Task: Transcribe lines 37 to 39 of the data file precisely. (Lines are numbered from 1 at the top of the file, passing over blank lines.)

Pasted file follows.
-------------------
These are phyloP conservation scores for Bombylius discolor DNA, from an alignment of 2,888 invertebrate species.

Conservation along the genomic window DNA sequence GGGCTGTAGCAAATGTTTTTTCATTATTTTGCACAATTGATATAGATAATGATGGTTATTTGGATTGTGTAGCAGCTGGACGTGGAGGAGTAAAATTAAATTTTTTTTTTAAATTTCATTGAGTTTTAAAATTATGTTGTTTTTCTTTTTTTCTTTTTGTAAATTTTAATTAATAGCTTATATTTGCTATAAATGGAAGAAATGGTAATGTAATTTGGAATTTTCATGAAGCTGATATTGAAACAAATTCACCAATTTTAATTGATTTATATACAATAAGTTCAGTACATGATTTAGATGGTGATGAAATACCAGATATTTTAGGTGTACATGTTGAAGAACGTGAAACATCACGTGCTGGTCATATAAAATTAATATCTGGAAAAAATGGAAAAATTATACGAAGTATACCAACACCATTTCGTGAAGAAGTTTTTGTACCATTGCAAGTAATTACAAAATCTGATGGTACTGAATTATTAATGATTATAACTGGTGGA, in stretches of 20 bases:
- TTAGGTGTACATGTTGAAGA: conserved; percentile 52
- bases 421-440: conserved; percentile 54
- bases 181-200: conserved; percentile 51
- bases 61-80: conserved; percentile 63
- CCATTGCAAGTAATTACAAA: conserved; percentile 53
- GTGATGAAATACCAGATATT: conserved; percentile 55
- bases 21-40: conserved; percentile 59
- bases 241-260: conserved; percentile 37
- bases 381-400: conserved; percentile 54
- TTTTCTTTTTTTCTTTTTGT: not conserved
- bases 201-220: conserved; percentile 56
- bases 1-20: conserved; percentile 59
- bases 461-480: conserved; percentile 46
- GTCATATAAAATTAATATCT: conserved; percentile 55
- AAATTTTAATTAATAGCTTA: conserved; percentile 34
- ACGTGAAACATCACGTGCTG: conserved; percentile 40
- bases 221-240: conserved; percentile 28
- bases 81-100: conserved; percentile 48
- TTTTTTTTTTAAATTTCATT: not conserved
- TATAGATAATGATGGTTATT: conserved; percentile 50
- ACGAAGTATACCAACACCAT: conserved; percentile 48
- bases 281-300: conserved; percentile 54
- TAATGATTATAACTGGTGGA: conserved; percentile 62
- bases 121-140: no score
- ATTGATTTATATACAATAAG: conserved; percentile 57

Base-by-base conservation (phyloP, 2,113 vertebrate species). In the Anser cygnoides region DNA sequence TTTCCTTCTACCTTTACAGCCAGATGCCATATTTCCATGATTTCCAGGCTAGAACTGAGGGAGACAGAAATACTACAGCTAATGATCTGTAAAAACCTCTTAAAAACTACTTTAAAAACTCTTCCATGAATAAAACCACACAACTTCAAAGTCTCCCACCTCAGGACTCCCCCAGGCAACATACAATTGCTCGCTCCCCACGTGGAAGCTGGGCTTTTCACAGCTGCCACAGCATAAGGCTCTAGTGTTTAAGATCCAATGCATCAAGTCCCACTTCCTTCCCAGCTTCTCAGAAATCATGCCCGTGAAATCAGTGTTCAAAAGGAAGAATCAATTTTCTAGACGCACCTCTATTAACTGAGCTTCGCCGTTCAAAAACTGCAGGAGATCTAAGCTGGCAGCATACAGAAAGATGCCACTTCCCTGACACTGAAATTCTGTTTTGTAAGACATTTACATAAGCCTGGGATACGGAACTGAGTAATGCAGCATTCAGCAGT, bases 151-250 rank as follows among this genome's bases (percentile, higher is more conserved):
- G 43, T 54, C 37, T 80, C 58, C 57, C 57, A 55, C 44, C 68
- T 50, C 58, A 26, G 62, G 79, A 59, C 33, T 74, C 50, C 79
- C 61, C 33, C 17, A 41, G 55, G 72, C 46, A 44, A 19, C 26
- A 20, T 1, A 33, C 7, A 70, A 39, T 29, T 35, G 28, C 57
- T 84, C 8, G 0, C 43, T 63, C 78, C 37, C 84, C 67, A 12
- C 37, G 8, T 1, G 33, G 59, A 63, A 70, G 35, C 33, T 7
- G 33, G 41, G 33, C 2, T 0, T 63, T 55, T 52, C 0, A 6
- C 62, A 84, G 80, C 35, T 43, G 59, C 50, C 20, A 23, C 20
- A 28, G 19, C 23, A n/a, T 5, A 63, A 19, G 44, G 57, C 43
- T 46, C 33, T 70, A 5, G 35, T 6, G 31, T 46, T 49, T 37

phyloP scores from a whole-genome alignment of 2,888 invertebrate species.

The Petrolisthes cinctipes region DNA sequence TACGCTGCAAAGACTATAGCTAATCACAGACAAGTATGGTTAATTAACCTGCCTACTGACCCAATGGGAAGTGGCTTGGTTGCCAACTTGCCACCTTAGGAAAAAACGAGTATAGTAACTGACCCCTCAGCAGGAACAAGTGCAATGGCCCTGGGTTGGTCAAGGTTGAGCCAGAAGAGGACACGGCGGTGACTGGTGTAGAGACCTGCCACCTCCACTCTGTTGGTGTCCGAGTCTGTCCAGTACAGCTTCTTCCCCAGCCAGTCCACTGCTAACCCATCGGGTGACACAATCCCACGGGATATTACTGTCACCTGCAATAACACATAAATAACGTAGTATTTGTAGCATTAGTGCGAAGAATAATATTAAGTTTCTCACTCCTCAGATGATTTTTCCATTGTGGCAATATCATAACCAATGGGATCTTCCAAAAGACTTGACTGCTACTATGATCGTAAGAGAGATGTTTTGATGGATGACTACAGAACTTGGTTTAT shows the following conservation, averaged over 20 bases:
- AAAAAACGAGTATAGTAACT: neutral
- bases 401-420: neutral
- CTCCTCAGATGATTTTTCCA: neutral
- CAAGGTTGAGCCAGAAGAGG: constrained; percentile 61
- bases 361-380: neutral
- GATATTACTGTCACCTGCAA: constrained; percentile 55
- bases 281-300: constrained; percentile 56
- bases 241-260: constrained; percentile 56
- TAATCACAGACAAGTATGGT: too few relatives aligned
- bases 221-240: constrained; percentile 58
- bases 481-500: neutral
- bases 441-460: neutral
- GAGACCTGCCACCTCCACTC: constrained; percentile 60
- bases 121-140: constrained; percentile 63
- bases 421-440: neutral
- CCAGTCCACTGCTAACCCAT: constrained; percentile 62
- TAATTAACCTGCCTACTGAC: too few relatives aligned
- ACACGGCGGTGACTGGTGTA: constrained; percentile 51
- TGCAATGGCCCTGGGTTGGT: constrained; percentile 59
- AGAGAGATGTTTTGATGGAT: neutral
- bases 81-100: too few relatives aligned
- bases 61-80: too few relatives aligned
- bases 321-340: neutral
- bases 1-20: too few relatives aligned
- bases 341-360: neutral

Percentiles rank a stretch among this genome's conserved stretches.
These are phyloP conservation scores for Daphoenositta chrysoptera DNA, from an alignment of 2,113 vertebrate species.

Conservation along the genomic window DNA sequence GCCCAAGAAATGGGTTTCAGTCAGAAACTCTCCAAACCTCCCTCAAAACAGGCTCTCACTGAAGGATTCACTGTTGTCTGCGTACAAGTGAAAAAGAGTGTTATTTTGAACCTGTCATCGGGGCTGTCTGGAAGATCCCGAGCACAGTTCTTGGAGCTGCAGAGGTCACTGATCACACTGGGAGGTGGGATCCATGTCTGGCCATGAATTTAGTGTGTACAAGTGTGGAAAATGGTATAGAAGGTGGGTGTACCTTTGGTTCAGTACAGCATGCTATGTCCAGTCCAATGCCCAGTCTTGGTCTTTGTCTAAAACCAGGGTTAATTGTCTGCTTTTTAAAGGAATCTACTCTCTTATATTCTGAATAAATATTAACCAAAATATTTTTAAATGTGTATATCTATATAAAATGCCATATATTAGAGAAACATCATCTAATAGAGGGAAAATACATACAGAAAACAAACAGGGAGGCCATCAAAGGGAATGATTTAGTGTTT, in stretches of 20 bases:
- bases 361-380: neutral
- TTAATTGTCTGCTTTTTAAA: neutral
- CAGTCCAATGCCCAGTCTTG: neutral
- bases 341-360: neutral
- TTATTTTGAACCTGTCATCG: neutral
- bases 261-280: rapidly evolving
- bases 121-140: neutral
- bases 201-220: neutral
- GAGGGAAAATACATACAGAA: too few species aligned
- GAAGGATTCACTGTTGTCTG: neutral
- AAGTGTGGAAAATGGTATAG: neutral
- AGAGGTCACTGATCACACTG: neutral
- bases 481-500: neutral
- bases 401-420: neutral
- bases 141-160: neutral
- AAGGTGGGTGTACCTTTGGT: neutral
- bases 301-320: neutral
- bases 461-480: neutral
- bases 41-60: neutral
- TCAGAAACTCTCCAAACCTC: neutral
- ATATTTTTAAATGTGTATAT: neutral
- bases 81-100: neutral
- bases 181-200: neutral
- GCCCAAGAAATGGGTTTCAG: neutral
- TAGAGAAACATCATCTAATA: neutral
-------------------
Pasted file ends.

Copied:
- A 28, G 19, C 23, A n/a, T 5, A 63, A 19, G 44, G 57, C 43
- T 46, C 33, T 70, A 5, G 35, T 6, G 31, T 46, T 49, T 37

phyloP scores from a whole-genome alignment of 2,888 invertebrate species.